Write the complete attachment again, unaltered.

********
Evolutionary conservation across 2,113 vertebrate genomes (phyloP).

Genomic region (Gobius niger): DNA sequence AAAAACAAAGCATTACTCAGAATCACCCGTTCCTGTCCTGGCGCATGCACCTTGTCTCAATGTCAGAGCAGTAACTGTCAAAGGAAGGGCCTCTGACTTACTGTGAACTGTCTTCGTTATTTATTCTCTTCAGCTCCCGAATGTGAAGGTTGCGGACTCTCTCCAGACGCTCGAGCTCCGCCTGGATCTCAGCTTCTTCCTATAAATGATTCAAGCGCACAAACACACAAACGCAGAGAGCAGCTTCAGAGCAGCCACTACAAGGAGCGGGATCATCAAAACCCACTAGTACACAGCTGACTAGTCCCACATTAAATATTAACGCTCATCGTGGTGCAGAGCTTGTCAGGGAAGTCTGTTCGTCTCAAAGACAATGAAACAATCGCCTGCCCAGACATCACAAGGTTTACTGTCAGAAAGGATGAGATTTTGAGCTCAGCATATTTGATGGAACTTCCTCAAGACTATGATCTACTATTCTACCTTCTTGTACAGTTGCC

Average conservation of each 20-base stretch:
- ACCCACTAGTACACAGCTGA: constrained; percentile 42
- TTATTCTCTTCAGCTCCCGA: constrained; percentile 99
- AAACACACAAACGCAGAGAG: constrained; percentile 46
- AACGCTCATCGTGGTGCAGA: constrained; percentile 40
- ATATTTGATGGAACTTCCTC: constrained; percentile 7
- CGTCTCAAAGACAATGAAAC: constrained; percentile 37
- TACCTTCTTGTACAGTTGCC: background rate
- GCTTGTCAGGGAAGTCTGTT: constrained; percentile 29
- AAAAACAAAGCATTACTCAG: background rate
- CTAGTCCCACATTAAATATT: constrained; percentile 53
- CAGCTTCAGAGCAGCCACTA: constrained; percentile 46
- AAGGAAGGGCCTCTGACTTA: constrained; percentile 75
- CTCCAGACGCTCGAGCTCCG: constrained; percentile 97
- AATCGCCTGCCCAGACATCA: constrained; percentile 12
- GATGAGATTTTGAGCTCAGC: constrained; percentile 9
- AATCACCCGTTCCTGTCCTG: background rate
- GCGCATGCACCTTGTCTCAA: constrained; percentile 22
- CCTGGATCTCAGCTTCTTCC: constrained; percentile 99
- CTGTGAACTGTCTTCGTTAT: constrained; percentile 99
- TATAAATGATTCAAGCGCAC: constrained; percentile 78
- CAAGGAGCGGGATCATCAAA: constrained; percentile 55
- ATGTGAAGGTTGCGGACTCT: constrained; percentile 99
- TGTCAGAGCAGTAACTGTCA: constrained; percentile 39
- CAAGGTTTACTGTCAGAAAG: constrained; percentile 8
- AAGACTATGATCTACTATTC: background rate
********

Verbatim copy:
Evolutionary conservation across 2,113 vertebrate genomes (phyloP).

Genomic region (Gobius niger): DNA sequence AAAAACAAAGCATTACTCAGAATCACCCGTTCCTGTCCTGGCGCATGCACCTTGTCTCAATGTCAGAGCAGTAACTGTCAAAGGAAGGGCCTCTGACTTACTGTGAACTGTCTTCGTTATTTATTCTCTTCAGCTCCCGAATGTGAAGGTTGCGGACTCTCTCCAGACGCTCGAGCTCCGCCTGGATCTCAGCTTCTTCCTATAAATGATTCAAGCGCACAAACACACAAACGCAGAGAGCAGCTTCAGAGCAGCCACTACAAGGAGCGGGATCATCAAAACCCACTAGTACACAGCTGACTAGTCCCACATTAAATATTAACGCTCATCGTGGTGCAGAGCTTGTCAGGGAAGTCTGTTCGTCTCAAAGACAATGAAACAATCGCCTGCCCAGACATCACAAGGTTTACTGTCAGAAAGGATGAGATTTTGAGCTCAGCATATTTGATGGAACTTCCTCAAGACTATGATCTACTATTCTACCTTCTTGTACAGTTGCC

Average conservation of each 20-base stretch:
- ACCCACTAGTACACAGCTGA: constrained; percentile 42
- TTATTCTCTTCAGCTCCCGA: constrained; percentile 99
- AAACACACAAACGCAGAGAG: constrained; percentile 46
- AACGCTCATCGTGGTGCAGA: constrained; percentile 40
- ATATTTGATGGAACTTCCTC: constrained; percentile 7
- CGTCTCAAAGACAATGAAAC: constrained; percentile 37
- TACCTTCTTGTACAGTTGCC: background rate
- GCTTGTCAGGGAAGTCTGTT: constrained; percentile 29
- AAAAACAAAGCATTACTCAG: background rate
- CTAGTCCCACATTAAATATT: constrained; percentile 53
- CAGCTTCAGAGCAGCCACTA: constrained; percentile 46
- AAGGAAGGGCCTCTGACTTA: constrained; percentile 75
- CTCCAGACGCTCGAGCTCCG: constrained; percentile 97
- AATCGCCTGCCCAGACATCA: constrained; percentile 12
- GATGAGATTTTGAGCTCAGC: constrained; percentile 9
- AATCACCCGTTCCTGTCCTG: background rate
- GCGCATGCACCTTGTCTCAA: constrained; percentile 22
- CCTGGATCTCAGCTTCTTCC: constrained; percentile 99
- CTGTGAACTGTCTTCGTTAT: constrained; percentile 99
- TATAAATGATTCAAGCGCAC: constrained; percentile 78
- CAAGGAGCGGGATCATCAAA: constrained; percentile 55
- ATGTGAAGGTTGCGGACTCT: constrained; percentile 99
- TGTCAGAGCAGTAACTGTCA: constrained; percentile 39
- CAAGGTTTACTGTCAGAAAG: constrained; percentile 8
- AAGACTATGATCTACTATTC: background rate